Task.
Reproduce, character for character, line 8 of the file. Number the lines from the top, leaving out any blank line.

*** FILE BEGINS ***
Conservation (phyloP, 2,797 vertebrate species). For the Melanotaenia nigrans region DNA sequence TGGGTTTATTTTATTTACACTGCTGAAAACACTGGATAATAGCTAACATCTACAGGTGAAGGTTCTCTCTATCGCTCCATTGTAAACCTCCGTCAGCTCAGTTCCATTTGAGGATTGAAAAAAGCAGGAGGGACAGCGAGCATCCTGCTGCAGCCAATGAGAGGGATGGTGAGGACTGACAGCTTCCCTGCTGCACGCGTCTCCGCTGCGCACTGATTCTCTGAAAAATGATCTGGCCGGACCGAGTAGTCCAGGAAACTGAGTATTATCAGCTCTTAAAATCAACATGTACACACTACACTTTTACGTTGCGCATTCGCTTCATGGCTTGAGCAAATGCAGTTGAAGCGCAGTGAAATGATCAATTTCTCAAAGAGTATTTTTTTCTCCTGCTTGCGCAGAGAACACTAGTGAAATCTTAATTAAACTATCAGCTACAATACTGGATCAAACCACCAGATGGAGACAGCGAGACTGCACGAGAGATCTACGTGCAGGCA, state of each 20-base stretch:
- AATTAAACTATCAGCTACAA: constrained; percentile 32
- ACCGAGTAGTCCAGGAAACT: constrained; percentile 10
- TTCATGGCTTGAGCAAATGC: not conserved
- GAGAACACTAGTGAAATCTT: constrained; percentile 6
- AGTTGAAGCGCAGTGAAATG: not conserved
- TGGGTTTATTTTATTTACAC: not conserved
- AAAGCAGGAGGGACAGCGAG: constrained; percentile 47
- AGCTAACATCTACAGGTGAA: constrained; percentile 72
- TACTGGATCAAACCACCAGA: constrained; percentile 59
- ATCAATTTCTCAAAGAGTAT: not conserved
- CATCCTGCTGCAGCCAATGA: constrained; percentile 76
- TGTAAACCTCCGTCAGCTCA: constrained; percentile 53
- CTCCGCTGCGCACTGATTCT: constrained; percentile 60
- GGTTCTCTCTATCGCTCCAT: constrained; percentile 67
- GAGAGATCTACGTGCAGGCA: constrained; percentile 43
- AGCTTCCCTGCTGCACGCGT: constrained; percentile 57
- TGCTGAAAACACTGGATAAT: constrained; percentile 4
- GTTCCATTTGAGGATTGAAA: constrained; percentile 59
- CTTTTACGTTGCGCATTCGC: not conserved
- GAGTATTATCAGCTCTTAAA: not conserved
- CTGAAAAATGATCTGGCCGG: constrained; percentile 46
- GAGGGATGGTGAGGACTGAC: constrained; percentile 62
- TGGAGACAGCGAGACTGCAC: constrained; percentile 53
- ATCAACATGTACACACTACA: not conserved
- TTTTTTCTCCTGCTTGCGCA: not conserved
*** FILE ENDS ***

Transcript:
- AAAGCAGGAGGGACAGCGAG: constrained; percentile 47